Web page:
``The best approach for all Italians and Italian-Americans is to say, `It does exist,' '' says Giuliani, who is receiving an award from the Italian government and the University of Salerno for his role in fighting the Mafia here and in Italy. ``It's a very small proportion of Italian-Americans. It says nothing about Italian-Americans at all. The only people who would try to create a connection between the two are extremely prejudiced, bigoted people.''
On the subject of the criminal justice system, Giuliani is almost eagerly outspoken. In most urban areas in the US, he says, local systems are in ``horrible condition.''
``In urban areas, most Americans feel that the criminal justice system is not reasonably protecting them,'' he says, noting the government cannot perfectly protect people.
Courts need to be modernized, he says. Computers need to be brought in and programs made to track cases through the system. He makes other, more controversial proposals.
``This will get me in a great deal of trouble with a lot of prosecutors, but . . . plea bargaining largely should be done away with,'' he says, referring to the system whereby a defendant can have a charge or sentence reduced by pleading guilty rather than going to trial. Many prosecutors and judges say it is necessary in a overworked court system like New York's.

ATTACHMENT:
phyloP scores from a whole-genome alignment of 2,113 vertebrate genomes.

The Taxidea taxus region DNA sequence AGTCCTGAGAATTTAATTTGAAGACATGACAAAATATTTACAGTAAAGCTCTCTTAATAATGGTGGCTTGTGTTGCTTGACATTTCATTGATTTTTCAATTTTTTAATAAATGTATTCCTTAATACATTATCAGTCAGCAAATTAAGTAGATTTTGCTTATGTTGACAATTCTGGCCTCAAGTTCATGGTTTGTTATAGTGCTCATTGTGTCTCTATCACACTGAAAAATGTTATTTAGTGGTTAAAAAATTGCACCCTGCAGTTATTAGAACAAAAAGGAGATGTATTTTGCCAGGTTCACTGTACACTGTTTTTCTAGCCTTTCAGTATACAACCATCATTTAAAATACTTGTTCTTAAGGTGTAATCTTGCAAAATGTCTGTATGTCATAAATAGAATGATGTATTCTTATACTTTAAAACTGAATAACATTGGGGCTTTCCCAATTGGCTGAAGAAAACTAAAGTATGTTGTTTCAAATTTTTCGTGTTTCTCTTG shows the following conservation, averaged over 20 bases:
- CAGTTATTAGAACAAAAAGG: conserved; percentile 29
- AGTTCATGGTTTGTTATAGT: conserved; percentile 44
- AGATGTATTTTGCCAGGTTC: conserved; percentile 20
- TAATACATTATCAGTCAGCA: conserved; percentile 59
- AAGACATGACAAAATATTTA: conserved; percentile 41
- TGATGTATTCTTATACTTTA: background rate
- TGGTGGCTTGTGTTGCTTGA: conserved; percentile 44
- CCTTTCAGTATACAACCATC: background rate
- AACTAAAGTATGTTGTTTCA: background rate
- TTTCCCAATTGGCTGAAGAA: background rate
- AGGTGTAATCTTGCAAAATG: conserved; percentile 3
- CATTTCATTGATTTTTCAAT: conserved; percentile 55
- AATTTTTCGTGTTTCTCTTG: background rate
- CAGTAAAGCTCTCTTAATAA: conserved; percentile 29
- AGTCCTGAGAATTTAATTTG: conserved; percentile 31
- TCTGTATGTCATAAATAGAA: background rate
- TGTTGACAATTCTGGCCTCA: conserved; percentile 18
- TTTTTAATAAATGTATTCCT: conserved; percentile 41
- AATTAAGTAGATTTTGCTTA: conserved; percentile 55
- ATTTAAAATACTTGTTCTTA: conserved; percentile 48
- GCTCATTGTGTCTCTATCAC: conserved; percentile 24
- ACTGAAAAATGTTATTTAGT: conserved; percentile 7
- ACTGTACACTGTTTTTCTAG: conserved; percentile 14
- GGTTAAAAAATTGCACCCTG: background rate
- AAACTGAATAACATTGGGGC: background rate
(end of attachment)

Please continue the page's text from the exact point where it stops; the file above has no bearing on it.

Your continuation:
One New York lawyer terms the proposal ``wholly irresponsible,'' noting that nearly all felonies in the city courts are plea bargained. It would mean an increase of ``49 times'' in trials, he says.
After a ``painful period of readjustment,'' says Giuliani, the courts ``would dispose of as many cases, but on terms that would be a lot better for society.''